It was Day 3 of the Marathon des Sables, and Jeff Smith had barely made it across the finish line after more than 10 hours of running through the desert. He was malnourished, dehydrated and his feet were badly blistered from traversing the Moroccan Sahara for three days straight. And he still had two more to go, including the dreaded double marathon set for the following day. For the first time in the five-day April endurance test, Smith was thinking of quitting. Twenty-five years ago, when he was in his prime as a professional hockey player in the British League, he would’ve had youth on his side. But he was 52, now, and running on two artificial hips, the result, his doctors told him, of more than a decade of playing goal.
Ronnie Shuker is an associate editor with The Hockey News. He brought his philosophy and journalism graduate degrees to THN in 2011 and has been living the dream since. By day he mans his desk, crushing copy and weaving yarns for the magazine. By night he’s either at home or in the press box watching dump-truck loads of hockey.
Ben Prentiss sees it all the time. Parents come in to his Connecticut gym and expect him to put their child on a path to becoming Jonathan Quick, Max Pacioretty, Kevin Shattenkirk or any of the other NHL stars he trains during the off-season. What they don’t know is that comparatively little training for his high-profile clients involves hockey. In the summer, his guys don’t even hit the ice until late July or early August.
Hockey may be a year-round job for NHL players, but it shouldn’t be for kids. It actually hurts their development in two ways: it decreases their overall athleticism, and it increases the likelihood of typical hockey injuries like torn labrums, hip impingements and groin problems. “That’s a big, big, big problem now,” Prentiss said. “These kids, who are 12 to 15, they’re playing 70 games a year…All they do is play hockey. They don’t get their feet out of skates, they play too many games and they develop an overuse injury.”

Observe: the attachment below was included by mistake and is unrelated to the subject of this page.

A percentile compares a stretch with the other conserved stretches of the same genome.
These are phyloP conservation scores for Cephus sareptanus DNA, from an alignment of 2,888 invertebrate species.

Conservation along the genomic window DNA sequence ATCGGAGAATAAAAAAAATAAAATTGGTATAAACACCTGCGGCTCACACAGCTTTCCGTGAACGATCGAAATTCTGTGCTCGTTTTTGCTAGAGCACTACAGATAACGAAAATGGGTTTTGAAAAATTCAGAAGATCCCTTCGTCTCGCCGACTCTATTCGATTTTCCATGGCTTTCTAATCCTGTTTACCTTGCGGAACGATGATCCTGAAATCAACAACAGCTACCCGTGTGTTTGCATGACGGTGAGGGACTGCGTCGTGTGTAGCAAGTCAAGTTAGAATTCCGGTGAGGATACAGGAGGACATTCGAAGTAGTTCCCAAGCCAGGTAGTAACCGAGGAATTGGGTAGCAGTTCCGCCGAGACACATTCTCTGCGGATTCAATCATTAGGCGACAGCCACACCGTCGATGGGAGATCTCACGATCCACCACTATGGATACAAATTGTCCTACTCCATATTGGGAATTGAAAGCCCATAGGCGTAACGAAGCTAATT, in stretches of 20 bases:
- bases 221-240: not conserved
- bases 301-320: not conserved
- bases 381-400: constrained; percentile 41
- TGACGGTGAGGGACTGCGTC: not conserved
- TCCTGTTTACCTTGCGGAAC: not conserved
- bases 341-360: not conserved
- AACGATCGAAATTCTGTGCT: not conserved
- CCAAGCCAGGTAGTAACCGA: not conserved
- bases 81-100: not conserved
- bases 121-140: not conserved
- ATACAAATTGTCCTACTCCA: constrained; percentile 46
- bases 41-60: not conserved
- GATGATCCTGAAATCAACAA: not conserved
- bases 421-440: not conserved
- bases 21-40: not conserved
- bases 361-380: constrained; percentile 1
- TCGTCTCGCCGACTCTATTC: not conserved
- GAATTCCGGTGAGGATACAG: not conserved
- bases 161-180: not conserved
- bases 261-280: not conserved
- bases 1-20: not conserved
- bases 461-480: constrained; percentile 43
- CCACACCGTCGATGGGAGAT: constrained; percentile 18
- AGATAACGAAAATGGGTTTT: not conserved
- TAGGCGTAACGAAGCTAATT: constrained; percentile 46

Ryan Bahl can swear in Cantonese, Czech, Spanish, Swedish, Turkish and, of course, English, including a potpourri of American, South African, New Zealand and Australian slang. They’re the first words he learns when landing in a new country, sticks in hand, hockey bag in tow. No matter where Bahl has travelled to play the game – Asia, Australia, Europe, North and South America, and even Africa – profanity has proven to be the universal mode of communication.
“If you get into it on the ice, you can just use curse words,” Bahl said. “I try to learn the worst words possible and use them if it gets too heated.”
After 20-plus years of interviews, Shane Doan has had just about every kind of question, good and bad, thrown his way. This one, however, seems to catch him a little bit off guard.
When asked to compare his body to some kind of motorized transport, he laughs at the goofy question. But ever the good sport, Doan gives it some thought and willingly plays along.
“I’d probably be along the lines of a pickup truck that’s going to last a while and going to be multipurpose,” he said, still chuckling. “Hopefully, it’s got a big enough engine that it can pull things.”